Tag Archives: nuggets

Usain Bolt one step close to legend – COMMENT

Bolt moves one step closer to legend with Olympic record-breaking run

|

UPDATED:

00:03 GMT, 6 August 2012

.olympicStats1038148 background:url(http://i.dailymail.co.uk/i/pix/2012/07_04/bckg308x110.jpg) no-repeat top left; display:block; width:308px; height:110px; padding:0; font-weight:bold
.olympicStats1038148 ul width:98%; padding:2px; list-style:none; position:relative; top:86px; left:6px; font-family:Arial, Helvetica, sans-serif
.olympicStats1038148 ul li a padding:0 2px; font-size:11px; color:#0cac0c; text-decoration:none
.olympicStats1038148 a:hover text-decoration:underline
.olympicStats1038148 ul li float:left; list-style-type: none; padding: 0;

LIVE RESULTS |
EVENT SCHEDULE |
MEDALS TABLE

If only he could start. If only he did not party until 5am. If only he was not 95 per cent fit. If only he did not guzzle chicken nuggets.

Just think how good Usain Bolt could be.

But, really, what a performance we witnessed as the world’s most elusive man returned to being the world’s fastest man.

The questions had assailed him across the year and across the globe. He pulled out of competitions, he was in a car crash, he visited his doctor in Germany for magic potions to soothe his back-related injuries, he did not race his training partner and chief rival Yohan Blake other than when he had to — at the Jamaican trials — where he lost.

Close call: Usain Bolt did not run away with the race as he had done four years ago in Beijing, with Blake, Gatlin and Gay all running super quick times

Close call: Usain Bolt did not run away with the race as he had done four years ago in Beijing, with Blake, Gatlin and Gay all running super quick times

Close call: Usain Bolt did not run away with the race as he had done four years ago in Beijing, with Blake, Gatlin and Gay all running super quick times

Here he was back to something approaching his best. His time of 9.63sec was faster than he ran in Beijing four years ago (9.69sec), when his superiority was so great that he launched a mid-race chest-thumping celebration that beguiled the world, if not the IOC president, who thought it disrespectful.

On Sunday he pushed all the way. Yes, he had strolled to the final. But once he got to the start of the big one — 9.50pm London time — he left nothing to chance.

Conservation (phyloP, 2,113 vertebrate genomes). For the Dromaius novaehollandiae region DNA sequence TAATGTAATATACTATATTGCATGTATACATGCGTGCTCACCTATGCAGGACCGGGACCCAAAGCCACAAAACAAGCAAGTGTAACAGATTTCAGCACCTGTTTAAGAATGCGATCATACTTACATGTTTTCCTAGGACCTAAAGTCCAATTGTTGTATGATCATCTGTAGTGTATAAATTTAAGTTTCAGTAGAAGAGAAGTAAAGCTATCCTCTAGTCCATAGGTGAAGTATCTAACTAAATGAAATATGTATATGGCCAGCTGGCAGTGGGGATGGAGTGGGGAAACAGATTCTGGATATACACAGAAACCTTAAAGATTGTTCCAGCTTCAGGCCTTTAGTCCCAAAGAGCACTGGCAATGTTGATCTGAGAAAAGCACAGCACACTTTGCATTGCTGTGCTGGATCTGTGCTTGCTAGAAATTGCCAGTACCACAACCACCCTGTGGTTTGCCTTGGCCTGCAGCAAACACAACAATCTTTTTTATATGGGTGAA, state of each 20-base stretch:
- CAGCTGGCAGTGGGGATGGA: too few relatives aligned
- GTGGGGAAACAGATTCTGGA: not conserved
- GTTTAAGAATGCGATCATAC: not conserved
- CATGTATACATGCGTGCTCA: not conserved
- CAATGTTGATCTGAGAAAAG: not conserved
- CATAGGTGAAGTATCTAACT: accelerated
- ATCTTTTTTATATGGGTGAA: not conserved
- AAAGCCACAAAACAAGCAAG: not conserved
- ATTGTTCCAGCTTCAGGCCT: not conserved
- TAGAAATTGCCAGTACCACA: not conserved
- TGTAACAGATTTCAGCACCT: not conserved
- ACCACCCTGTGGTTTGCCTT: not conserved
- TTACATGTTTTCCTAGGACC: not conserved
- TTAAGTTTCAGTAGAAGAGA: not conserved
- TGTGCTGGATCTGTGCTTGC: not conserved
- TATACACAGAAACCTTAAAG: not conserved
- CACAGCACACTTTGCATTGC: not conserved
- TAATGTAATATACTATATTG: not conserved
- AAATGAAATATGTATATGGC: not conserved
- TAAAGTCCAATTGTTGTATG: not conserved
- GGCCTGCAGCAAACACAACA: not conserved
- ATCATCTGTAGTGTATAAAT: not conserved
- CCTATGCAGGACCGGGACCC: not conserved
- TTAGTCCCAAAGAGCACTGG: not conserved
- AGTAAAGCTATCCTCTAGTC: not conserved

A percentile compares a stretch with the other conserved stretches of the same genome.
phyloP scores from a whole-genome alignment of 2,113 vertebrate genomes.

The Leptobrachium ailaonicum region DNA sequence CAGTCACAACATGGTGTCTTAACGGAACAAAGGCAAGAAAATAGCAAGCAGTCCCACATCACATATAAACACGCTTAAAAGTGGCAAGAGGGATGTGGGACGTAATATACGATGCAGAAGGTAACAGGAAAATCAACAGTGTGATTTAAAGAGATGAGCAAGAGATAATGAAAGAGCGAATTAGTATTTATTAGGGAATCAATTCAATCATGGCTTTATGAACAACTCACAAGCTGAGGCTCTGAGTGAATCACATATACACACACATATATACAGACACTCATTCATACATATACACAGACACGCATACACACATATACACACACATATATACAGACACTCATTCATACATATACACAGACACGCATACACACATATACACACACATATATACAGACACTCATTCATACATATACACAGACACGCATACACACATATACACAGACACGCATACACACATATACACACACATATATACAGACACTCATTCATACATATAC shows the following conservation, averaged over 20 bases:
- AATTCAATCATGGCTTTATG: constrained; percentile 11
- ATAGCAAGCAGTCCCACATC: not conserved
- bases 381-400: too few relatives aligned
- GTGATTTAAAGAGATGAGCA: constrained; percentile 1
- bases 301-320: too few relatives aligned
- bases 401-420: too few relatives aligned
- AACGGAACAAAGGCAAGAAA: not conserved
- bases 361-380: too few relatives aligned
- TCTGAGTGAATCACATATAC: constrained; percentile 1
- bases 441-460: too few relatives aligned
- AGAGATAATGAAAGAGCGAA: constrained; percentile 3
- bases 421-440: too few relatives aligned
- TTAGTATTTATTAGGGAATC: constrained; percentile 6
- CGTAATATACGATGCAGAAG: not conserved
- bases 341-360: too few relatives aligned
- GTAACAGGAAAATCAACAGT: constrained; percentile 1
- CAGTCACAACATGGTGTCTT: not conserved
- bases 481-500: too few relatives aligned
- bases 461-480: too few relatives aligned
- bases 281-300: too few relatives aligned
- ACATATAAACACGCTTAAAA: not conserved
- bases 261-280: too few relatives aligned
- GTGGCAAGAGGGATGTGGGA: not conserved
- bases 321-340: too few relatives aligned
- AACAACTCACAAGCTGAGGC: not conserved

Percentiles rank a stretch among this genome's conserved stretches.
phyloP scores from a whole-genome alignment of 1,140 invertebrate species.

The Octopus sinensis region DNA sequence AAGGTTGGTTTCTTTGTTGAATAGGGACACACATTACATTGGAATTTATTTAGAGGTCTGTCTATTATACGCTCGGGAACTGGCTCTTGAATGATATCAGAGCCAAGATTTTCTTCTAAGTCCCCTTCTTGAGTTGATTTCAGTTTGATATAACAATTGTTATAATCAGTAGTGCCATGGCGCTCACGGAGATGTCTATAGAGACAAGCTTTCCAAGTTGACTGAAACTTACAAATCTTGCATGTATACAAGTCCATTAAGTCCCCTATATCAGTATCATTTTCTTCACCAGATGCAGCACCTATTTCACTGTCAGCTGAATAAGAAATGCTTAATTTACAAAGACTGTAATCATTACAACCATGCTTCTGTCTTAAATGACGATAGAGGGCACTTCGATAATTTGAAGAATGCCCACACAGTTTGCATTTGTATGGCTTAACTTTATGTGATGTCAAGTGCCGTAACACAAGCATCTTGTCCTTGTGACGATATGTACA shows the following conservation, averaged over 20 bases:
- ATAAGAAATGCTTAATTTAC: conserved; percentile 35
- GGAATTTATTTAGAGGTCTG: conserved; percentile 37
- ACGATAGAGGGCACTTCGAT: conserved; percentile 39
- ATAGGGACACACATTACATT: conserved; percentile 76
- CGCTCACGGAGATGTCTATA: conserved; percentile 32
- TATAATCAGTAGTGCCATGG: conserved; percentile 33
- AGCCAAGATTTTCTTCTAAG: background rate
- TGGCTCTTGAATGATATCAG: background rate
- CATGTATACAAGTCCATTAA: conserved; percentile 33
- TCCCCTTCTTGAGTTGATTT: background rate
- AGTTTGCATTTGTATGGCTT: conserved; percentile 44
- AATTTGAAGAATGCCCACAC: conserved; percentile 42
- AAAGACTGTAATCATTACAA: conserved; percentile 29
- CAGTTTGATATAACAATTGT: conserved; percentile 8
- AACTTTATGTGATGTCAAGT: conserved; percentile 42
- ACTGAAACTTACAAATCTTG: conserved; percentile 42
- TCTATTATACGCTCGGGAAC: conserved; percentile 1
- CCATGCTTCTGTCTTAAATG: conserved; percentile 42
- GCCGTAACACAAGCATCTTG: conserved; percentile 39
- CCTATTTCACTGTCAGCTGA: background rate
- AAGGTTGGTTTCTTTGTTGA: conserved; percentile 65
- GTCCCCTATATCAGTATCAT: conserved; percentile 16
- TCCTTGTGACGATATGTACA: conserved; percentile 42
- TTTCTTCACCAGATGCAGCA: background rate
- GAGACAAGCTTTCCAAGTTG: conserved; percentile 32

His start was not brilliant but his technique held together. His face told of total application and, given all Bolt’s natural long-striding gifts, it was enough.

‘You guys doubted me and I’ve shown the world that I am the greatest,’ he said. ‘The last 50 metres is where I shine, so I just did that.

‘I’m not concerned by what people
have said. I’ve said it from the start: people can talk. All they can do
is talk. When it comes to the championships, it’s all about business to
me — and I brought it home.’

Bolt’s victory was precisely the
result that athletics needed. He is the star turn, the cavorting
highwire act who reaches out to all ages and colours.

Simply the best: Bolt still crossed the line with daylight between him and the rest

Simply the best: Bolt still crossed the line with daylight between him and the rest

With respect to Blake, the silver medallist, he does not possess the magnetism of Bolt.

As for Justin Gatlin, the bronze
medallist, a victory for him would have represented a desperately low
point in these celebratory Games given his drug-taking habits.

As everyone left the stadium
yesterday — other than us scribblers and a group who hung on to cheer
Bolt’s name — our great former decathlete Daley Thompson’s voice spoke
out, encouraging parents to help their kids take up sport.

It is that near-exhausted word
‘legacy’ that Thompson was addressing. What happens in this stadium will
beget the next generation of our athletes. And no single foot racer
can do more worldwide towards that ideal than the gallivanting hero of
last night.

Yes, it will take schools and clubs
to make themselves available to accommodate newcomers to their ranks,
but the first requirement is for kids to be inspired by Bolt and his
ilk.

We all cherish our Olympic memories
from childhood and are thankful for the nourishment, health-wise and
culturally, that they have given us.

The one hope, which Bolt has
addressed, is that athletics would wither if he fell under suspicion of
drug-taking. He has never failed a test and until he does, should it
ever come, we must celebrate him as a beacon of hope for sport.

Trademark: Bolt strikes his usual pose for the cameras after winning the 100m final in London

Trademark: Bolt strikes his usual pose for the cameras after winning the 100m final in London

Mummy's boy: The sprinter's mother Jennifer and silver medallist Blake join the celebrations

Mummy's boy: The sprinter's mother Jennifer and silver medallist Blake join the celebrations

That sentiment chimes with the